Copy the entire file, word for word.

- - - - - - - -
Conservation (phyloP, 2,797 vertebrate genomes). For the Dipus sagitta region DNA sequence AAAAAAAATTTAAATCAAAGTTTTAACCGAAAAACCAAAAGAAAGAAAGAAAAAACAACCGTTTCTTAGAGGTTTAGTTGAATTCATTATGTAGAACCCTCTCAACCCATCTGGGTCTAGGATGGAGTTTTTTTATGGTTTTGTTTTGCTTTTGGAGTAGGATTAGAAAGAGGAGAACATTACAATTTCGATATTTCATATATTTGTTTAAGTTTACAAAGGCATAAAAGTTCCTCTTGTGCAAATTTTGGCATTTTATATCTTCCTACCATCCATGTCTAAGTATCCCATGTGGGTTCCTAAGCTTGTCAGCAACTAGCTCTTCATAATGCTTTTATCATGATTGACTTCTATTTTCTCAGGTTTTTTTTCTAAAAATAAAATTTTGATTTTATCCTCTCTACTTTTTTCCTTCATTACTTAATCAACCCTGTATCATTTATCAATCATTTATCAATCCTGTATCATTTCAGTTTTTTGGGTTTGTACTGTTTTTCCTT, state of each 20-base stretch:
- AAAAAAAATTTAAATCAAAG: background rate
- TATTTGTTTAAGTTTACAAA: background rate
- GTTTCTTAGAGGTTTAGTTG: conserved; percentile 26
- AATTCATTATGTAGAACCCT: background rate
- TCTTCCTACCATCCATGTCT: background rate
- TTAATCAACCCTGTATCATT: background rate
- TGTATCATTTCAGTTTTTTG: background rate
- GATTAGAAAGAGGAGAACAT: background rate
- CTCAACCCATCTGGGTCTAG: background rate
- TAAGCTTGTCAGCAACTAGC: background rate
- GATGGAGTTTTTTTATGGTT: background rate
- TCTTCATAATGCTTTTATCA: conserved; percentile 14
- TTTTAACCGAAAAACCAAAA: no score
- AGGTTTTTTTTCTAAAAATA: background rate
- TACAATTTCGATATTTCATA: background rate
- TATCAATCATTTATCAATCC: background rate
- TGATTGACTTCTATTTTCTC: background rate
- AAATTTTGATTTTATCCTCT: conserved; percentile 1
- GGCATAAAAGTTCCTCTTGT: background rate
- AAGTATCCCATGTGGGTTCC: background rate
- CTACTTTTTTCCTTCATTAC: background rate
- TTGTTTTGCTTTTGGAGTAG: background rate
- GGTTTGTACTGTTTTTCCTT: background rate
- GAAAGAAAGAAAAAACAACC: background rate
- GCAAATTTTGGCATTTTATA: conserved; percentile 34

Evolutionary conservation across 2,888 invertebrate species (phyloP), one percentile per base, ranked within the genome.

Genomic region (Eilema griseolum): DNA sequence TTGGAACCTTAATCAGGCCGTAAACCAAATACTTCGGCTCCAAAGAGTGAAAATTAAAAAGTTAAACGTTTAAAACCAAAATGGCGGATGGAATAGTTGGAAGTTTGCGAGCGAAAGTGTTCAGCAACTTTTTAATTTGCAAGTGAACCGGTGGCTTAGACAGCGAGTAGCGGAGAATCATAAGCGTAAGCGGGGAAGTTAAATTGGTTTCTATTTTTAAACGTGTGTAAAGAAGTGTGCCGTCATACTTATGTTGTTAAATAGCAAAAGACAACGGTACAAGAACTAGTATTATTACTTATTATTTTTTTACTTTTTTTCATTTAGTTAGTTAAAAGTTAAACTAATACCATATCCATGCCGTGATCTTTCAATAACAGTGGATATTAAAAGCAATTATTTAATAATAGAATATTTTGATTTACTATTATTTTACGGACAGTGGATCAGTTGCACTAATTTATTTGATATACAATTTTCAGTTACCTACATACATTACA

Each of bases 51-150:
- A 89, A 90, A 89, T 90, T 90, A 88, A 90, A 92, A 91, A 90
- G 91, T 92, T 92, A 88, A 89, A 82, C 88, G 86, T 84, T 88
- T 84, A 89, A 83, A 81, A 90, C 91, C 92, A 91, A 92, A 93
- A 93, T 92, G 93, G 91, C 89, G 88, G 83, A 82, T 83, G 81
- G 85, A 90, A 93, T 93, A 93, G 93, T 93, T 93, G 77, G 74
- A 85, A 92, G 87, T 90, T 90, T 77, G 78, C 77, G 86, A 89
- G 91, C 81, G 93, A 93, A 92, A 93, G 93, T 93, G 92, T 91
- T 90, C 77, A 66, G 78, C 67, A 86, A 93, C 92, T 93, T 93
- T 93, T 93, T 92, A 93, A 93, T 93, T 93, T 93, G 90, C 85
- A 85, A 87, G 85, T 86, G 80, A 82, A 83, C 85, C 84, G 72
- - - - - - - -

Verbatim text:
Conservation (phyloP, 2,797 vertebrate genomes). For the Dipus sagitta region DNA sequence AAAAAAAATTTAAATCAAAGTTTTAACCGAAAAACCAAAAGAAAGAAAGAAAAAACAACCGTTTCTTAGAGGTTTAGTTGAATTCATTATGTAGAACCCTCTCAACCCATCTGGGTCTAGGATGGAGTTTTTTTATGGTTTTGTTTTGCTTTTGGAGTAGGATTAGAAAGAGGAGAACATTACAATTTCGATATTTCATATATTTGTTTAAGTTTACAAAGGCATAAAAGTTCCTCTTGTGCAAATTTTGGCATTTTATATCTTCCTACCATCCATGTCTAAGTATCCCATGTGGGTTCCTAAGCTTGTCAGCAACTAGCTCTTCATAATGCTTTTATCATGATTGACTTCTATTTTCTCAGGTTTTTTTTCTAAAAATAAAATTTTGATTTTATCCTCTCTACTTTTTTCCTTCATTACTTAATCAACCCTGTATCATTTATCAATCATTTATCAATCCTGTATCATTTCAGTTTTTTGGGTTTGTACTGTTTTTCCTT, state of each 20-base stretch:
- AAAAAAAATTTAAATCAAAG: background rate
- TATTTGTTTAAGTTTACAAA: background rate
- GTTTCTTAGAGGTTTAGTTG: conserved; percentile 26
- AATTCATTATGTAGAACCCT: background rate
- TCTTCCTACCATCCATGTCT: background rate
- TTAATCAACCCTGTATCATT: background rate
- TGTATCATTTCAGTTTTTTG: background rate
- GATTAGAAAGAGGAGAACAT: background rate
- CTCAACCCATCTGGGTCTAG: background rate
- TAAGCTTGTCAGCAACTAGC: background rate
- GATGGAGTTTTTTTATGGTT: background rate
- TCTTCATAATGCTTTTATCA: conserved; percentile 14
- TTTTAACCGAAAAACCAAAA: no score
- AGGTTTTTTTTCTAAAAATA: background rate
- TACAATTTCGATATTTCATA: background rate
- TATCAATCATTTATCAATCC: background rate
- TGATTGACTTCTATTTTCTC: background rate
- AAATTTTGATTTTATCCTCT: conserved; percentile 1
- GGCATAAAAGTTCCTCTTGT: background rate
- AAGTATCCCATGTGGGTTCC: background rate
- CTACTTTTTTCCTTCATTAC: background rate
- TTGTTTTGCTTTTGGAGTAG: background rate
- GGTTTGTACTGTTTTTCCTT: background rate
- GAAAGAAAGAAAAAACAACC: background rate
- GCAAATTTTGGCATTTTATA: conserved; percentile 34

Evolutionary conservation across 2,888 invertebrate species (phyloP), one percentile per base, ranked within the genome.

Genomic region (Eilema griseolum): DNA sequence TTGGAACCTTAATCAGGCCGTAAACCAAATACTTCGGCTCCAAAGAGTGAAAATTAAAAAGTTAAACGTTTAAAACCAAAATGGCGGATGGAATAGTTGGAAGTTTGCGAGCGAAAGTGTTCAGCAACTTTTTAATTTGCAAGTGAACCGGTGGCTTAGACAGCGAGTAGCGGAGAATCATAAGCGTAAGCGGGGAAGTTAAATTGGTTTCTATTTTTAAACGTGTGTAAAGAAGTGTGCCGTCATACTTATGTTGTTAAATAGCAAAAGACAACGGTACAAGAACTAGTATTATTACTTATTATTTTTTTACTTTTTTTCATTTAGTTAGTTAAAAGTTAAACTAATACCATATCCATGCCGTGATCTTTCAATAACAGTGGATATTAAAAGCAATTATTTAATAATAGAATATTTTGATTTACTATTATTTTACGGACAGTGGATCAGTTGCACTAATTTATTTGATATACAATTTTCAGTTACCTACATACATTACA

Each of bases 51-150:
- A 89, A 90, A 89, T 90, T 90, A 88, A 90, A 92, A 91, A 90
- G 91, T 92, T 92, A 88, A 89, A 82, C 88, G 86, T 84, T 88
- T 84, A 89, A 83, A 81, A 90, C 91, C 92, A 91, A 92, A 93
- A 93, T 92, G 93, G 91, C 89, G 88, G 83, A 82, T 83, G 81
- G 85, A 90, A 93, T 93, A 93, G 93, T 93, T 93, G 77, G 74
- A 85, A 92, G 87, T 90, T 90, T 77, G 78, C 77, G 86, A 89
- G 91, C 81, G 93, A 93, A 92, A 93, G 93, T 93, G 92, T 91
- T 90, C 77, A 66, G 78, C 67, A 86, A 93, C 92, T 93, T 93
- T 93, T 93, T 92, A 93, A 93, T 93, T 93, T 93, G 90, C 85
- A 85, A 87, G 85, T 86, G 80, A 82, A 83, C 85, C 84, G 72